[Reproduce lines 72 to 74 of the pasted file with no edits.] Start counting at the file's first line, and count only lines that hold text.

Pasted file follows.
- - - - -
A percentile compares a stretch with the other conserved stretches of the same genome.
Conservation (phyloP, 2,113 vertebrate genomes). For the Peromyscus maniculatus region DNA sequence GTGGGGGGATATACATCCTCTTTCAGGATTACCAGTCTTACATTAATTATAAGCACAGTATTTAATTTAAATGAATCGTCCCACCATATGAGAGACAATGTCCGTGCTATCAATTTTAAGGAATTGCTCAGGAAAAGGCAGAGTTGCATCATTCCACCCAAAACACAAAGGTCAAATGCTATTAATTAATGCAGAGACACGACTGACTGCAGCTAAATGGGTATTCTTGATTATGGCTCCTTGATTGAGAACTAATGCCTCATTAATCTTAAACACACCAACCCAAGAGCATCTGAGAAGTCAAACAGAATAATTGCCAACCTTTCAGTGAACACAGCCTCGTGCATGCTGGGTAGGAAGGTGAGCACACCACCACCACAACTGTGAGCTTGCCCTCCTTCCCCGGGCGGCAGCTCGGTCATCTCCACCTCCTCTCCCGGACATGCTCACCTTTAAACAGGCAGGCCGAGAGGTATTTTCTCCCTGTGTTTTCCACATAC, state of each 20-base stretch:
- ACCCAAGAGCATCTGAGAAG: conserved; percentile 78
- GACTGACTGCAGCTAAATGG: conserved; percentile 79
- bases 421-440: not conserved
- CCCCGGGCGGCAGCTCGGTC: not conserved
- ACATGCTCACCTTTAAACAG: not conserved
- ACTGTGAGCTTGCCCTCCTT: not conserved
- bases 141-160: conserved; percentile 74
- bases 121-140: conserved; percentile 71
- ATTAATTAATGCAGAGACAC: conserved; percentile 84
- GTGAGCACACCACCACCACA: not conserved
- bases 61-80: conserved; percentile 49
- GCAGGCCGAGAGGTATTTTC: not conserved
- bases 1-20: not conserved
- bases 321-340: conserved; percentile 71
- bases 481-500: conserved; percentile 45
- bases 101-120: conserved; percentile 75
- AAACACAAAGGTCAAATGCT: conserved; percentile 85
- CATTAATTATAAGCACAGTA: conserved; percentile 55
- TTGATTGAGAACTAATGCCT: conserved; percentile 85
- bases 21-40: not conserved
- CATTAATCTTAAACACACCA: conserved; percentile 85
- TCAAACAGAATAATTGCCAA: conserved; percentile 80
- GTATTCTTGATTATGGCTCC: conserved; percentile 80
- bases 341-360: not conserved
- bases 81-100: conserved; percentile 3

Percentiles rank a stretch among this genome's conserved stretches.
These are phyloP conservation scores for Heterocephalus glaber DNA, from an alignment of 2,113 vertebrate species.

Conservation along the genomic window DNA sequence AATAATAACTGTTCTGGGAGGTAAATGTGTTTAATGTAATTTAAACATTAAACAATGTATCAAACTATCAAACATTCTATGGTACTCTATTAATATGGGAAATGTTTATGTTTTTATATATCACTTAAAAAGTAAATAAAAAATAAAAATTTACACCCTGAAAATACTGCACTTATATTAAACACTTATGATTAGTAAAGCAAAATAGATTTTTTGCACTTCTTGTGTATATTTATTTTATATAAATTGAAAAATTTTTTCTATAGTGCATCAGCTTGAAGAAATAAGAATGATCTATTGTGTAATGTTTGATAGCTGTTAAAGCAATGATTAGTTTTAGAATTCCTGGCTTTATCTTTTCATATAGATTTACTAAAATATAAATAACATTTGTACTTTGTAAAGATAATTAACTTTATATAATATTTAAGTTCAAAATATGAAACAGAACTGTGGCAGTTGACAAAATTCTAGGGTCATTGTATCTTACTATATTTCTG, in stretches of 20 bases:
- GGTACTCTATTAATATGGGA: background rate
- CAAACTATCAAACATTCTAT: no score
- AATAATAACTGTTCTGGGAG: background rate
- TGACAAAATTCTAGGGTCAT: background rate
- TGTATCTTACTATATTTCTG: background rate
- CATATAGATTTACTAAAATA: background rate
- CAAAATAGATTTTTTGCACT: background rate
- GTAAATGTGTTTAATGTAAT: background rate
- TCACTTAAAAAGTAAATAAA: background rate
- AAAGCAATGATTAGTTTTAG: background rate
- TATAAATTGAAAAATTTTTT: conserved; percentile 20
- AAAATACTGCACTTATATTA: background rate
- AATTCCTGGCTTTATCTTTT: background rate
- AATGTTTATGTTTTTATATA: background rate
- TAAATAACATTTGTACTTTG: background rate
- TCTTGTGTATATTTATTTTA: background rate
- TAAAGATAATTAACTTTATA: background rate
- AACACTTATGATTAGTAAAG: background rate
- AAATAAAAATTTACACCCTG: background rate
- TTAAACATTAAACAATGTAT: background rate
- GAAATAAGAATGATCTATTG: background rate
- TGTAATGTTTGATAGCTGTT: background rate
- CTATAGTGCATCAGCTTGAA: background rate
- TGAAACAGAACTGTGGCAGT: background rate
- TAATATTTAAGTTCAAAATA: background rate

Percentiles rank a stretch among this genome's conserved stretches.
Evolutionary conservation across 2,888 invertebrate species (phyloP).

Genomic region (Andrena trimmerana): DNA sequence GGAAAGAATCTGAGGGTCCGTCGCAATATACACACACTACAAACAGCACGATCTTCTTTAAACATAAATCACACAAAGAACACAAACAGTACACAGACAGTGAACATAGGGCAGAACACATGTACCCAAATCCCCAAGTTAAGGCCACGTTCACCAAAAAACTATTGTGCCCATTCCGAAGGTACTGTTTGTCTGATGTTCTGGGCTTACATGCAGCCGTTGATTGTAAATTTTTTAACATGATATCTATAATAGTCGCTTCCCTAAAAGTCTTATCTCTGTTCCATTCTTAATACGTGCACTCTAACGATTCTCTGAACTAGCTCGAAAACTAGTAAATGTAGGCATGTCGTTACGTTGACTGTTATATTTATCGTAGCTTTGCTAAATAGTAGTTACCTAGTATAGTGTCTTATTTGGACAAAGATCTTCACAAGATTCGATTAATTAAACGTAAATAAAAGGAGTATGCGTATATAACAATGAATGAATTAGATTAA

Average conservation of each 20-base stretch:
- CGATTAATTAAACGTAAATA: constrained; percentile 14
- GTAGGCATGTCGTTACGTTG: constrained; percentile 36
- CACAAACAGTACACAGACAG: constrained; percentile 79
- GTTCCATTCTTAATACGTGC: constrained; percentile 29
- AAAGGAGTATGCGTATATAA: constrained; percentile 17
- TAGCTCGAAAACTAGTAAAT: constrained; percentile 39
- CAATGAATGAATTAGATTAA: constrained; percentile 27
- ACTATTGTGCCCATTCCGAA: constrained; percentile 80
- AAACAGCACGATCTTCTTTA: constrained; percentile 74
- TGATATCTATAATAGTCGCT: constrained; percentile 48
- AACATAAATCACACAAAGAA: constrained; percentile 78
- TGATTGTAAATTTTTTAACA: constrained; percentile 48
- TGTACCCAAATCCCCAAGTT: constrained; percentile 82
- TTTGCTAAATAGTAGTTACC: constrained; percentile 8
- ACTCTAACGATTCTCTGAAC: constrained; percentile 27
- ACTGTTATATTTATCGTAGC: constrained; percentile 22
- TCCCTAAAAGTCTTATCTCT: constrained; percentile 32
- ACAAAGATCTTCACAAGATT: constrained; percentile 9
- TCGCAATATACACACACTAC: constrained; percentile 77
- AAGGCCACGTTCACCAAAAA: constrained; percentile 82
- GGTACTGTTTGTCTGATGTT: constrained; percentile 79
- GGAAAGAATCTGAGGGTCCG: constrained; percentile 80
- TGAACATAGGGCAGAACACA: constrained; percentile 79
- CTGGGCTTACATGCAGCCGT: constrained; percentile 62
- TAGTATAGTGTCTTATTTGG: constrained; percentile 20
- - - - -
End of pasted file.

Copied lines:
- TGTACCCAAATCCCCAAGTT: constrained; percentile 82
- TTTGCTAAATAGTAGTTACC: constrained; percentile 8
- ACTCTAACGATTCTCTGAAC: constrained; percentile 27